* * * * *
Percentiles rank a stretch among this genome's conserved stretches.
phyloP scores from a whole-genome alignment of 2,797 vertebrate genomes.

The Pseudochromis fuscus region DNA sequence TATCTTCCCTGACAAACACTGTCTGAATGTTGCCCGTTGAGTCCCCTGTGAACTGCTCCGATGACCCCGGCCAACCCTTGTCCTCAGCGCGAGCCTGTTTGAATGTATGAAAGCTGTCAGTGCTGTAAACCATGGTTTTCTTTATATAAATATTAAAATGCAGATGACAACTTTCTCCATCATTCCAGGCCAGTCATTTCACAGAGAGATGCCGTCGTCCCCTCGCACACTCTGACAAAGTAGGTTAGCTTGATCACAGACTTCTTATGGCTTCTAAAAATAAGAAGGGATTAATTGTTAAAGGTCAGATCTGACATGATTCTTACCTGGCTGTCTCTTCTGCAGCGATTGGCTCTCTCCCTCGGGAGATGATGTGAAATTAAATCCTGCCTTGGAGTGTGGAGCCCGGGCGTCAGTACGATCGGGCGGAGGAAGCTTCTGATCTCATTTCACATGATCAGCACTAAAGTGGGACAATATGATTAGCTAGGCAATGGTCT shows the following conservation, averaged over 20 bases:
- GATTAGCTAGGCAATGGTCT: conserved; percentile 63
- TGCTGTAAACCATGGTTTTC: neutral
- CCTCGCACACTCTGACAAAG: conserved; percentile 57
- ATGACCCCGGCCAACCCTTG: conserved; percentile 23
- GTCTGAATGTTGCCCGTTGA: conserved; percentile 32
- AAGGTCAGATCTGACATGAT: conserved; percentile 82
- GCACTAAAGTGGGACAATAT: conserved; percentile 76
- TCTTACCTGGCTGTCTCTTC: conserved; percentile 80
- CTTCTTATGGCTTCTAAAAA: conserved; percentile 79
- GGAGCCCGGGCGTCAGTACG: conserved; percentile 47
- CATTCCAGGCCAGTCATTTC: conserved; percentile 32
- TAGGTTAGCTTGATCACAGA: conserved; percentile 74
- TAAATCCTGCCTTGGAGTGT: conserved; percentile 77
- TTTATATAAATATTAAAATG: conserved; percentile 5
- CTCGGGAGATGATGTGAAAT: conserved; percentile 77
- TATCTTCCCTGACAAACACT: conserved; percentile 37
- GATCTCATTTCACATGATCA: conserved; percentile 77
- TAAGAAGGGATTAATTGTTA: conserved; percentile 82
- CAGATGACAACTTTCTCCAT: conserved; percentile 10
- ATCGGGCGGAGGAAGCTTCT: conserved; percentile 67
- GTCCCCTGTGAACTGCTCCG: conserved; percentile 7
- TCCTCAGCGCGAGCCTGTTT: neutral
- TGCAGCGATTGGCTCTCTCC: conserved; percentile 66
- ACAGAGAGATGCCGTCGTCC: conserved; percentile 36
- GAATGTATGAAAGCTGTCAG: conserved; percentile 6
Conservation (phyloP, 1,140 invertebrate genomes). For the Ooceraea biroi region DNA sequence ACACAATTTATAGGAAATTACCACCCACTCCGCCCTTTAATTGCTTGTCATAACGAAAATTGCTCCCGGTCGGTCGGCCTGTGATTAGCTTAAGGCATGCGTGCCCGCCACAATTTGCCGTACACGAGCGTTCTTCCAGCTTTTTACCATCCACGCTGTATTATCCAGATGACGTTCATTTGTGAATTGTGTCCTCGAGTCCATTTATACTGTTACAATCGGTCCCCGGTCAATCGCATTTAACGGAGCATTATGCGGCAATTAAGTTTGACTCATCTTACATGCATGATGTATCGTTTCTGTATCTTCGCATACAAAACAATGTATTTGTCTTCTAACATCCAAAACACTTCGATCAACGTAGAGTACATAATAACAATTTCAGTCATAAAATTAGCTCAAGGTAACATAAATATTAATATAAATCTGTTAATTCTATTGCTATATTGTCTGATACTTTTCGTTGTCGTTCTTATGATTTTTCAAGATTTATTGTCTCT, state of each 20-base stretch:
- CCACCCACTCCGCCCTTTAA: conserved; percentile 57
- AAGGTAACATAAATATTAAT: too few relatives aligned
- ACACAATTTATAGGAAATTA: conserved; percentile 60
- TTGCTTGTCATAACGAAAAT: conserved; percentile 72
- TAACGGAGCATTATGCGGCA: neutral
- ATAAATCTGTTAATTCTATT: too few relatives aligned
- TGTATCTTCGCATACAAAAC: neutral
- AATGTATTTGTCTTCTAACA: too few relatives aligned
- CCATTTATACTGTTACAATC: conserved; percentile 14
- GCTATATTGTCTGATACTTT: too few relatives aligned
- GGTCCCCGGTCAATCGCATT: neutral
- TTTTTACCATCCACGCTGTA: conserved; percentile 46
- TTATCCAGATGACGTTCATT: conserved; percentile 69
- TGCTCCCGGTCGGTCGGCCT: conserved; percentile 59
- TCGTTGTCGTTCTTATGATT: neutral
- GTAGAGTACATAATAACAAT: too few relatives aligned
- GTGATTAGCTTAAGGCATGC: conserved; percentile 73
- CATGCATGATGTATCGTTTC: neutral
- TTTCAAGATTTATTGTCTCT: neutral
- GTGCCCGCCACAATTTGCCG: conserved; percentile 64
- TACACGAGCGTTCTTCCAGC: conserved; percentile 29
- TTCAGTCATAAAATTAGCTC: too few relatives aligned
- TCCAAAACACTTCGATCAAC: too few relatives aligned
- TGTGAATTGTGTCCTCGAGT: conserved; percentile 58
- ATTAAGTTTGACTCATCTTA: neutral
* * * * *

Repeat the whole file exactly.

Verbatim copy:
Percentiles rank a stretch among this genome's conserved stretches.
phyloP scores from a whole-genome alignment of 2,797 vertebrate genomes.

The Pseudochromis fuscus region DNA sequence TATCTTCCCTGACAAACACTGTCTGAATGTTGCCCGTTGAGTCCCCTGTGAACTGCTCCGATGACCCCGGCCAACCCTTGTCCTCAGCGCGAGCCTGTTTGAATGTATGAAAGCTGTCAGTGCTGTAAACCATGGTTTTCTTTATATAAATATTAAAATGCAGATGACAACTTTCTCCATCATTCCAGGCCAGTCATTTCACAGAGAGATGCCGTCGTCCCCTCGCACACTCTGACAAAGTAGGTTAGCTTGATCACAGACTTCTTATGGCTTCTAAAAATAAGAAGGGATTAATTGTTAAAGGTCAGATCTGACATGATTCTTACCTGGCTGTCTCTTCTGCAGCGATTGGCTCTCTCCCTCGGGAGATGATGTGAAATTAAATCCTGCCTTGGAGTGTGGAGCCCGGGCGTCAGTACGATCGGGCGGAGGAAGCTTCTGATCTCATTTCACATGATCAGCACTAAAGTGGGACAATATGATTAGCTAGGCAATGGTCT shows the following conservation, averaged over 20 bases:
- GATTAGCTAGGCAATGGTCT: conserved; percentile 63
- TGCTGTAAACCATGGTTTTC: neutral
- CCTCGCACACTCTGACAAAG: conserved; percentile 57
- ATGACCCCGGCCAACCCTTG: conserved; percentile 23
- GTCTGAATGTTGCCCGTTGA: conserved; percentile 32
- AAGGTCAGATCTGACATGAT: conserved; percentile 82
- GCACTAAAGTGGGACAATAT: conserved; percentile 76
- TCTTACCTGGCTGTCTCTTC: conserved; percentile 80
- CTTCTTATGGCTTCTAAAAA: conserved; percentile 79
- GGAGCCCGGGCGTCAGTACG: conserved; percentile 47
- CATTCCAGGCCAGTCATTTC: conserved; percentile 32
- TAGGTTAGCTTGATCACAGA: conserved; percentile 74
- TAAATCCTGCCTTGGAGTGT: conserved; percentile 77
- TTTATATAAATATTAAAATG: conserved; percentile 5
- CTCGGGAGATGATGTGAAAT: conserved; percentile 77
- TATCTTCCCTGACAAACACT: conserved; percentile 37
- GATCTCATTTCACATGATCA: conserved; percentile 77
- TAAGAAGGGATTAATTGTTA: conserved; percentile 82
- CAGATGACAACTTTCTCCAT: conserved; percentile 10
- ATCGGGCGGAGGAAGCTTCT: conserved; percentile 67
- GTCCCCTGTGAACTGCTCCG: conserved; percentile 7
- TCCTCAGCGCGAGCCTGTTT: neutral
- TGCAGCGATTGGCTCTCTCC: conserved; percentile 66
- ACAGAGAGATGCCGTCGTCC: conserved; percentile 36
- GAATGTATGAAAGCTGTCAG: conserved; percentile 6
Conservation (phyloP, 1,140 invertebrate genomes). For the Ooceraea biroi region DNA sequence ACACAATTTATAGGAAATTACCACCCACTCCGCCCTTTAATTGCTTGTCATAACGAAAATTGCTCCCGGTCGGTCGGCCTGTGATTAGCTTAAGGCATGCGTGCCCGCCACAATTTGCCGTACACGAGCGTTCTTCCAGCTTTTTACCATCCACGCTGTATTATCCAGATGACGTTCATTTGTGAATTGTGTCCTCGAGTCCATTTATACTGTTACAATCGGTCCCCGGTCAATCGCATTTAACGGAGCATTATGCGGCAATTAAGTTTGACTCATCTTACATGCATGATGTATCGTTTCTGTATCTTCGCATACAAAACAATGTATTTGTCTTCTAACATCCAAAACACTTCGATCAACGTAGAGTACATAATAACAATTTCAGTCATAAAATTAGCTCAAGGTAACATAAATATTAATATAAATCTGTTAATTCTATTGCTATATTGTCTGATACTTTTCGTTGTCGTTCTTATGATTTTTCAAGATTTATTGTCTCT, state of each 20-base stretch:
- CCACCCACTCCGCCCTTTAA: conserved; percentile 57
- AAGGTAACATAAATATTAAT: too few relatives aligned
- ACACAATTTATAGGAAATTA: conserved; percentile 60
- TTGCTTGTCATAACGAAAAT: conserved; percentile 72
- TAACGGAGCATTATGCGGCA: neutral
- ATAAATCTGTTAATTCTATT: too few relatives aligned
- TGTATCTTCGCATACAAAAC: neutral
- AATGTATTTGTCTTCTAACA: too few relatives aligned
- CCATTTATACTGTTACAATC: conserved; percentile 14
- GCTATATTGTCTGATACTTT: too few relatives aligned
- GGTCCCCGGTCAATCGCATT: neutral
- TTTTTACCATCCACGCTGTA: conserved; percentile 46
- TTATCCAGATGACGTTCATT: conserved; percentile 69
- TGCTCCCGGTCGGTCGGCCT: conserved; percentile 59
- TCGTTGTCGTTCTTATGATT: neutral
- GTAGAGTACATAATAACAAT: too few relatives aligned
- GTGATTAGCTTAAGGCATGC: conserved; percentile 73
- CATGCATGATGTATCGTTTC: neutral
- TTTCAAGATTTATTGTCTCT: neutral
- GTGCCCGCCACAATTTGCCG: conserved; percentile 64
- TACACGAGCGTTCTTCCAGC: conserved; percentile 29
- TTCAGTCATAAAATTAGCTC: too few relatives aligned
- TCCAAAACACTTCGATCAAC: too few relatives aligned
- TGTGAATTGTGTCCTCGAGT: conserved; percentile 58
- ATTAAGTTTGACTCATCTTA: neutral